Comparison of Demographic and Diagnostic Characteristics of Iranian Inpatients With Bipolar I Disorder to Western Counterparts

AUTHORS

Atefeh Ghanbari Jolfaei 1 , * , Pari Ghadamgahi 2 , Masoud Ahmadzad-Asl 3 , Amir Shabani 4

1 Department of Psychiatry, Minimally Invasive Surgery Research Center, Iran University of Medical Sciences, Tehran, IR Iran

2 Minimally Invasive Surgery Research Center, Iran University of Medical Sciences, Tehran, IR Iran

3 Mental Health Research Center, Tehran Institute of Psychiatry, School of Behavioral Sciences and Mental Health, Iran University of Medical Sciences, Tehran, IR Iran

4 Mental Health Research Center, Iran University of Medical Sciences, Tehran, IR Iran

How to Cite: Ghanbari Jolfaei A, Ghadamgahi P, Ahmadzad-Asl M, Shabani A. Comparison of Demographic and Diagnostic Characteristics of Iranian Inpatients With Bipolar I Disorder to Western Counterparts, Iran J Psychiatry Behav Sci. 2015 ; 9(2):-. doi: 10.17795/ijpbs839.

ARTICLE INFORMATION

Iranian Journal of Psychiatry and Behavioral Sciences: 9 (2)
Published Online: June 1, 2015
Article Type: Brief Report
Received: October 11, 2013
Revised: February 6, 2014
Accepted: April 25, 2014
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Abstract

Background: Patients’ characteristics influence the disorders outcome, so it is valuable to compare mood disorders and inpatients’ attributes in different large samples.

Objectives: This study was designed to assess demographic and diagnostic characteristics of 3000 Iranian inpatient with bipolar disorders.

Patients and Methods: We collected the information of demographic, clinical, and therapeutic characteristics of the patients who were hospitalized in Iran Hospital of Psychiatry, a university affiliated hospital in Tehran, during the 5 years from 2006 to 2011.

Results: About 66.1% of the subjects were males and 33.9% were females. Iranian patients are characterized by a higher rate of unemployment, being more single, having health insurance and lower rate of divorce and education compared to the other clinical samples. In the majority of the patients, the disorder had begun with manic phase.

Conclusions: Clinical and therapeutic features of Iranian patients are different from patients in western countries.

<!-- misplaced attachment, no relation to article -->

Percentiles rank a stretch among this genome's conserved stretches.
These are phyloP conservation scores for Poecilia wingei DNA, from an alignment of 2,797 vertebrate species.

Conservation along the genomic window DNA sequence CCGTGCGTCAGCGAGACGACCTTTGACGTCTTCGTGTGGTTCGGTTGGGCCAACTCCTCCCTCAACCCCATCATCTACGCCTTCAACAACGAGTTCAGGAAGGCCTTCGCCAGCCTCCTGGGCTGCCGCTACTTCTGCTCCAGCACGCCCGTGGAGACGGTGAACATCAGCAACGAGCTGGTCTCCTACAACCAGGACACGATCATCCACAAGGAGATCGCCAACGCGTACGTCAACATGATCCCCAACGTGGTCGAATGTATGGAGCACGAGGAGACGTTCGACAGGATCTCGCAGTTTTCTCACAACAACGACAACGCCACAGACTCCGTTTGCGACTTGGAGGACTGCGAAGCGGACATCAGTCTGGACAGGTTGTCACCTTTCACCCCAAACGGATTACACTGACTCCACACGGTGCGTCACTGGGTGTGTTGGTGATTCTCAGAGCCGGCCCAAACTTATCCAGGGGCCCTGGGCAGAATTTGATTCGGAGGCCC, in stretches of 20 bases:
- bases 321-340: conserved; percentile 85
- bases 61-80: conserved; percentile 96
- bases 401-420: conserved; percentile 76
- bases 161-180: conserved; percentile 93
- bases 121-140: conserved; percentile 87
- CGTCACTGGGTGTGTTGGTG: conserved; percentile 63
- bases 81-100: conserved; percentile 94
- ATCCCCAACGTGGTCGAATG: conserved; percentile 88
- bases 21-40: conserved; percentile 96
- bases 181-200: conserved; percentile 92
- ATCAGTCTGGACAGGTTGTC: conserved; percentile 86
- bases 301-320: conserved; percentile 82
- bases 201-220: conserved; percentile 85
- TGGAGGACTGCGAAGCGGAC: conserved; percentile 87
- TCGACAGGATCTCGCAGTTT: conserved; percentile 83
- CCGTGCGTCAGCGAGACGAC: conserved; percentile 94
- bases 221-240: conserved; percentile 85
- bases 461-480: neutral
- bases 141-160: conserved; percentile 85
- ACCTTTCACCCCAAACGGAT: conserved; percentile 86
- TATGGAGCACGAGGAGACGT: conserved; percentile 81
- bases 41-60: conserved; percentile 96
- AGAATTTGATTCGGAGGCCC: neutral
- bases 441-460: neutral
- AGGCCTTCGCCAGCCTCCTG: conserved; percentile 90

1. Background

Mood disorders, including unipolar and bipolar disorders, are the most frequent psychiatric disorders both in the clinical settings and community. According to the previous studies, the lifetime prevalence rate of major depressive disorder was between 4.9% and 20% and the lifetime prevalence rates of bipolar I and II disorders have been reported to be between 1.3% and 3.9% (1).

Bipolar disorders are associated with serious complications such as increased risk of other psychiatric Axis I and II comorbidities, especially alcohol and substance use disorders, and increased rates of somatic morbidity and mortality. They also have disruptive effects on quality of life, productivity and daily functioning (1-12). Besides, bipolar disorders are associated with high risk of both completed and attempted suicide (13-15).

In the Global Burden of Disease Study, bipolar disorder was ranked as the eighth leading cause of medical disability worldwide (16). Furthermore, a majority of bipolar patients were reported to suffer from high relapse rates even during mood stabilizer treatments (17). These features lead to burnout in family and have hazardous effects on society (5-17).

As patients’ characteristics influence the disorders outcome (18), it is valuable to investigate mood disorders in patients of different large samples, and compare their properties with features. There are articles that reported demographic and clinical features of these patients in the western countries (8-12, 18-23), but in Iran we have limited data in this regard. According to some studies, the course of mood disorders is somehow different in Iranian patients. For instance, unlike other studies, in the majority of Iranian bipolar patients, the disorder begins with manic phase. This confirms the need for further researches in order to gather more information (24, 25).

2. Objectives

This study was designed to assess demographic and diagnostic characteristics of 3000 Iranian inpatients with bipolar disorders in a psychiatric hospital.